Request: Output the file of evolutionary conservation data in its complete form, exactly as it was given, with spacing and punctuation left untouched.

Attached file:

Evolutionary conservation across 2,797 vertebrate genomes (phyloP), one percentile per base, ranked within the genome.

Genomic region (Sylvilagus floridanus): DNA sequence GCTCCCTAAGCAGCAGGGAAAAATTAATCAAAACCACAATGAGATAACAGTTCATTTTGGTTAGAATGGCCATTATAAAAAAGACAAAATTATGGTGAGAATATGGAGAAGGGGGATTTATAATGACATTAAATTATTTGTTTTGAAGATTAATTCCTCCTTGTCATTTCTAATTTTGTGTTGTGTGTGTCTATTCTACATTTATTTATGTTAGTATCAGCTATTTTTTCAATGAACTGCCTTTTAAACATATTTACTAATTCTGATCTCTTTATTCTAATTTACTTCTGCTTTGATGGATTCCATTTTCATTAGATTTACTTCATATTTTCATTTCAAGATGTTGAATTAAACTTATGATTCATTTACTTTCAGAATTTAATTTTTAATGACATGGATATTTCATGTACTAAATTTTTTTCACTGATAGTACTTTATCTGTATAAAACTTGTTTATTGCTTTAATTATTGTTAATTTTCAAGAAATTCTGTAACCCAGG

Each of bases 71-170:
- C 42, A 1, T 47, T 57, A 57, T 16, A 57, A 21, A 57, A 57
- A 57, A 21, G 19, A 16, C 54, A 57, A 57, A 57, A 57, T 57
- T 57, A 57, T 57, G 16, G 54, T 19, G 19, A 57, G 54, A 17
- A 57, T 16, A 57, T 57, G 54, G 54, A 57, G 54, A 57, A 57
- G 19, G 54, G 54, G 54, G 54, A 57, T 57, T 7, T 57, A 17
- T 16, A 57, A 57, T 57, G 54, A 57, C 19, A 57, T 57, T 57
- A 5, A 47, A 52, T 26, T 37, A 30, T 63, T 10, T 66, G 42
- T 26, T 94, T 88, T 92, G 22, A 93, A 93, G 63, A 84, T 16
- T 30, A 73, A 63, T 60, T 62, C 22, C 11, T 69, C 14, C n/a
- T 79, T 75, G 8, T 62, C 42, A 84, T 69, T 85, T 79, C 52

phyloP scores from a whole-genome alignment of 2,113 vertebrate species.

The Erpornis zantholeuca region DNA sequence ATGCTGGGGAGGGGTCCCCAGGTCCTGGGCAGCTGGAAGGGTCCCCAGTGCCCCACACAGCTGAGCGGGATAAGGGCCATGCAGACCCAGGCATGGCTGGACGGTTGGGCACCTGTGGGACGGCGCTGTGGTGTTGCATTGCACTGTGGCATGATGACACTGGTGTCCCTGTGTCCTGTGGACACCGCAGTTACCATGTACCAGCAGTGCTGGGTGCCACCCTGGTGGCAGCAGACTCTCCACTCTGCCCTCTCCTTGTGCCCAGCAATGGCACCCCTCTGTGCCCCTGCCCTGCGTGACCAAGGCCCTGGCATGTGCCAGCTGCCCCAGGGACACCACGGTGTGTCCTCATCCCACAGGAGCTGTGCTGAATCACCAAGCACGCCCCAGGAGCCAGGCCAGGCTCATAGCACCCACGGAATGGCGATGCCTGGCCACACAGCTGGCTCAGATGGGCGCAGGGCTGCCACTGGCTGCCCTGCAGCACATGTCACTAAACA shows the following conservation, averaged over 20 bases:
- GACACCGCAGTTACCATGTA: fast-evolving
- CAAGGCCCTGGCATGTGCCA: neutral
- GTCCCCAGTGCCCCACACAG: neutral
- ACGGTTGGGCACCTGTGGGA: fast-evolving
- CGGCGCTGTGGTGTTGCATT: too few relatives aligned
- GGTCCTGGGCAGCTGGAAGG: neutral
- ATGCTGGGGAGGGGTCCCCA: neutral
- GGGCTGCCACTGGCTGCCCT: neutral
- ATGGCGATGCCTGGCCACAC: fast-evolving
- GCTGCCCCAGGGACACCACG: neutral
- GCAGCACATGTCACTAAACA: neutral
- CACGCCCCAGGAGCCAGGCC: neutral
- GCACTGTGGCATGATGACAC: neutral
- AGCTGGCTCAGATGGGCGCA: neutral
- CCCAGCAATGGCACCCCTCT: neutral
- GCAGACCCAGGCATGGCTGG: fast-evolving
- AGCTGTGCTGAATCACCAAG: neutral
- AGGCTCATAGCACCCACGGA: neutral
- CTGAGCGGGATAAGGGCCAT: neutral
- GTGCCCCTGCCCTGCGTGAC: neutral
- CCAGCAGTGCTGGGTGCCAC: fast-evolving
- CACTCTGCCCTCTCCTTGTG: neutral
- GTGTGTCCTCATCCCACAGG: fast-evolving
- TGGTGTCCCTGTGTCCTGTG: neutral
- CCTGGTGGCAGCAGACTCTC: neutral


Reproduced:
Evolutionary conservation across 2,797 vertebrate genomes (phyloP), one percentile per base, ranked within the genome.

Genomic region (Sylvilagus floridanus): DNA sequence GCTCCCTAAGCAGCAGGGAAAAATTAATCAAAACCACAATGAGATAACAGTTCATTTTGGTTAGAATGGCCATTATAAAAAAGACAAAATTATGGTGAGAATATGGAGAAGGGGGATTTATAATGACATTAAATTATTTGTTTTGAAGATTAATTCCTCCTTGTCATTTCTAATTTTGTGTTGTGTGTGTCTATTCTACATTTATTTATGTTAGTATCAGCTATTTTTTCAATGAACTGCCTTTTAAACATATTTACTAATTCTGATCTCTTTATTCTAATTTACTTCTGCTTTGATGGATTCCATTTTCATTAGATTTACTTCATATTTTCATTTCAAGATGTTGAATTAAACTTATGATTCATTTACTTTCAGAATTTAATTTTTAATGACATGGATATTTCATGTACTAAATTTTTTTCACTGATAGTACTTTATCTGTATAAAACTTGTTTATTGCTTTAATTATTGTTAATTTTCAAGAAATTCTGTAACCCAGG

Each of bases 71-170:
- C 42, A 1, T 47, T 57, A 57, T 16, A 57, A 21, A 57, A 57
- A 57, A 21, G 19, A 16, C 54, A 57, A 57, A 57, A 57, T 57
- T 57, A 57, T 57, G 16, G 54, T 19, G 19, A 57, G 54, A 17
- A 57, T 16, A 57, T 57, G 54, G 54, A 57, G 54, A 57, A 57
- G 19, G 54, G 54, G 54, G 54, A 57, T 57, T 7, T 57, A 17
- T 16, A 57, A 57, T 57, G 54, A 57, C 19, A 57, T 57, T 57
- A 5, A 47, A 52, T 26, T 37, A 30, T 63, T 10, T 66, G 42
- T 26, T 94, T 88, T 92, G 22, A 93, A 93, G 63, A 84, T 16
- T 30, A 73, A 63, T 60, T 62, C 22, C 11, T 69, C 14, C n/a
- T 79, T 75, G 8, T 62, C 42, A 84, T 69, T 85, T 79, C 52

phyloP scores from a whole-genome alignment of 2,113 vertebrate species.

The Erpornis zantholeuca region DNA sequence ATGCTGGGGAGGGGTCCCCAGGTCCTGGGCAGCTGGAAGGGTCCCCAGTGCCCCACACAGCTGAGCGGGATAAGGGCCATGCAGACCCAGGCATGGCTGGACGGTTGGGCACCTGTGGGACGGCGCTGTGGTGTTGCATTGCACTGTGGCATGATGACACTGGTGTCCCTGTGTCCTGTGGACACCGCAGTTACCATGTACCAGCAGTGCTGGGTGCCACCCTGGTGGCAGCAGACTCTCCACTCTGCCCTCTCCTTGTGCCCAGCAATGGCACCCCTCTGTGCCCCTGCCCTGCGTGACCAAGGCCCTGGCATGTGCCAGCTGCCCCAGGGACACCACGGTGTGTCCTCATCCCACAGGAGCTGTGCTGAATCACCAAGCACGCCCCAGGAGCCAGGCCAGGCTCATAGCACCCACGGAATGGCGATGCCTGGCCACACAGCTGGCTCAGATGGGCGCAGGGCTGCCACTGGCTGCCCTGCAGCACATGTCACTAAACA shows the following conservation, averaged over 20 bases:
- GACACCGCAGTTACCATGTA: fast-evolving
- CAAGGCCCTGGCATGTGCCA: neutral
- GTCCCCAGTGCCCCACACAG: neutral
- ACGGTTGGGCACCTGTGGGA: fast-evolving
- CGGCGCTGTGGTGTTGCATT: too few relatives aligned
- GGTCCTGGGCAGCTGGAAGG: neutral
- ATGCTGGGGAGGGGTCCCCA: neutral
- GGGCTGCCACTGGCTGCCCT: neutral
- ATGGCGATGCCTGGCCACAC: fast-evolving
- GCTGCCCCAGGGACACCACG: neutral
- GCAGCACATGTCACTAAACA: neutral
- CACGCCCCAGGAGCCAGGCC: neutral
- GCACTGTGGCATGATGACAC: neutral
- AGCTGGCTCAGATGGGCGCA: neutral
- CCCAGCAATGGCACCCCTCT: neutral
- GCAGACCCAGGCATGGCTGG: fast-evolving
- AGCTGTGCTGAATCACCAAG: neutral
- AGGCTCATAGCACCCACGGA: neutral
- CTGAGCGGGATAAGGGCCAT: neutral
- GTGCCCCTGCCCTGCGTGAC: neutral
- CCAGCAGTGCTGGGTGCCAC: fast-evolving
- CACTCTGCCCTCTCCTTGTG: neutral
- GTGTGTCCTCATCCCACAGG: fast-evolving
- TGGTGTCCCTGTGTCCTGTG: neutral
- CCTGGTGGCAGCAGACTCTC: neutral